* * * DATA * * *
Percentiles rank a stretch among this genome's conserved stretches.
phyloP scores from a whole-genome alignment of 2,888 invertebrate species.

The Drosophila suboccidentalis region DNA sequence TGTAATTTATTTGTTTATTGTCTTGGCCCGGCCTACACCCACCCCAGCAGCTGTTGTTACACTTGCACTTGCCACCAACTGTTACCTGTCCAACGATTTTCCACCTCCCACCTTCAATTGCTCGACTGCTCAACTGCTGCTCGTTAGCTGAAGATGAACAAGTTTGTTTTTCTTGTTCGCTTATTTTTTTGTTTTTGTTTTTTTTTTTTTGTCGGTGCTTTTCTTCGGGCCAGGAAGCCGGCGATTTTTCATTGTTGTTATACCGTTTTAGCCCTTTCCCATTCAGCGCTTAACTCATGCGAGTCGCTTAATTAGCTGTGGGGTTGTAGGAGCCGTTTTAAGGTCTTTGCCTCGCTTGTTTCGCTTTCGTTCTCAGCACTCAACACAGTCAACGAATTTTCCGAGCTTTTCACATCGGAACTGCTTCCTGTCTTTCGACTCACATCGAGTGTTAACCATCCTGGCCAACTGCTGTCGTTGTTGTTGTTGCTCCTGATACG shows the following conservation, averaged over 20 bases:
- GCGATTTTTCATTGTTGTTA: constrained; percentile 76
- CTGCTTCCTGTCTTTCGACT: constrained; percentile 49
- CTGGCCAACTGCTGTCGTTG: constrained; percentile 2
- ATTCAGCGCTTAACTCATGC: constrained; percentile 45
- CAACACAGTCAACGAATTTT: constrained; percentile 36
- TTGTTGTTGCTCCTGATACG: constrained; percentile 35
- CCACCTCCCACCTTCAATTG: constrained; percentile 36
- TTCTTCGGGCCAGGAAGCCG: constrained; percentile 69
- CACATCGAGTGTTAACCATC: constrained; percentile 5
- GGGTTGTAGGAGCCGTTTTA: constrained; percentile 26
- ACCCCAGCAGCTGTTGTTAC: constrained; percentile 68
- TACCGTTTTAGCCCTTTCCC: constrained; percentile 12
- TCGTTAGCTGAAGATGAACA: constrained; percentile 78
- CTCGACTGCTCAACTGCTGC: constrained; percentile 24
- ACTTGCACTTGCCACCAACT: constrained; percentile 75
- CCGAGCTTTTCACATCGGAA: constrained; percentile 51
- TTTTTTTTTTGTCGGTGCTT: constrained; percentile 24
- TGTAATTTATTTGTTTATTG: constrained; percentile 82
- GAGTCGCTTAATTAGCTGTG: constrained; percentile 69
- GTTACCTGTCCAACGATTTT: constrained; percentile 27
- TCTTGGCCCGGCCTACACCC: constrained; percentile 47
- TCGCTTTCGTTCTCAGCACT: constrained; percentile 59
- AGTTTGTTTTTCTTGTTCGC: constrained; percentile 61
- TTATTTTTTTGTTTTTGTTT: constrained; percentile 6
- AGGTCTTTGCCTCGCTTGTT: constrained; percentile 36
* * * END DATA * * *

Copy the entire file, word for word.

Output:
Percentiles rank a stretch among this genome's conserved stretches.
phyloP scores from a whole-genome alignment of 2,888 invertebrate species.

The Drosophila suboccidentalis region DNA sequence TGTAATTTATTTGTTTATTGTCTTGGCCCGGCCTACACCCACCCCAGCAGCTGTTGTTACACTTGCACTTGCCACCAACTGTTACCTGTCCAACGATTTTCCACCTCCCACCTTCAATTGCTCGACTGCTCAACTGCTGCTCGTTAGCTGAAGATGAACAAGTTTGTTTTTCTTGTTCGCTTATTTTTTTGTTTTTGTTTTTTTTTTTTTGTCGGTGCTTTTCTTCGGGCCAGGAAGCCGGCGATTTTTCATTGTTGTTATACCGTTTTAGCCCTTTCCCATTCAGCGCTTAACTCATGCGAGTCGCTTAATTAGCTGTGGGGTTGTAGGAGCCGTTTTAAGGTCTTTGCCTCGCTTGTTTCGCTTTCGTTCTCAGCACTCAACACAGTCAACGAATTTTCCGAGCTTTTCACATCGGAACTGCTTCCTGTCTTTCGACTCACATCGAGTGTTAACCATCCTGGCCAACTGCTGTCGTTGTTGTTGTTGCTCCTGATACG shows the following conservation, averaged over 20 bases:
- GCGATTTTTCATTGTTGTTA: constrained; percentile 76
- CTGCTTCCTGTCTTTCGACT: constrained; percentile 49
- CTGGCCAACTGCTGTCGTTG: constrained; percentile 2
- ATTCAGCGCTTAACTCATGC: constrained; percentile 45
- CAACACAGTCAACGAATTTT: constrained; percentile 36
- TTGTTGTTGCTCCTGATACG: constrained; percentile 35
- CCACCTCCCACCTTCAATTG: constrained; percentile 36
- TTCTTCGGGCCAGGAAGCCG: constrained; percentile 69
- CACATCGAGTGTTAACCATC: constrained; percentile 5
- GGGTTGTAGGAGCCGTTTTA: constrained; percentile 26
- ACCCCAGCAGCTGTTGTTAC: constrained; percentile 68
- TACCGTTTTAGCCCTTTCCC: constrained; percentile 12
- TCGTTAGCTGAAGATGAACA: constrained; percentile 78
- CTCGACTGCTCAACTGCTGC: constrained; percentile 24
- ACTTGCACTTGCCACCAACT: constrained; percentile 75
- CCGAGCTTTTCACATCGGAA: constrained; percentile 51
- TTTTTTTTTTGTCGGTGCTT: constrained; percentile 24
- TGTAATTTATTTGTTTATTG: constrained; percentile 82
- GAGTCGCTTAATTAGCTGTG: constrained; percentile 69
- GTTACCTGTCCAACGATTTT: constrained; percentile 27
- TCTTGGCCCGGCCTACACCC: constrained; percentile 47
- TCGCTTTCGTTCTCAGCACT: constrained; percentile 59
- AGTTTGTTTTTCTTGTTCGC: constrained; percentile 61
- TTATTTTTTTGTTTTTGTTT: constrained; percentile 6
- AGGTCTTTGCCTCGCTTGTT: constrained; percentile 36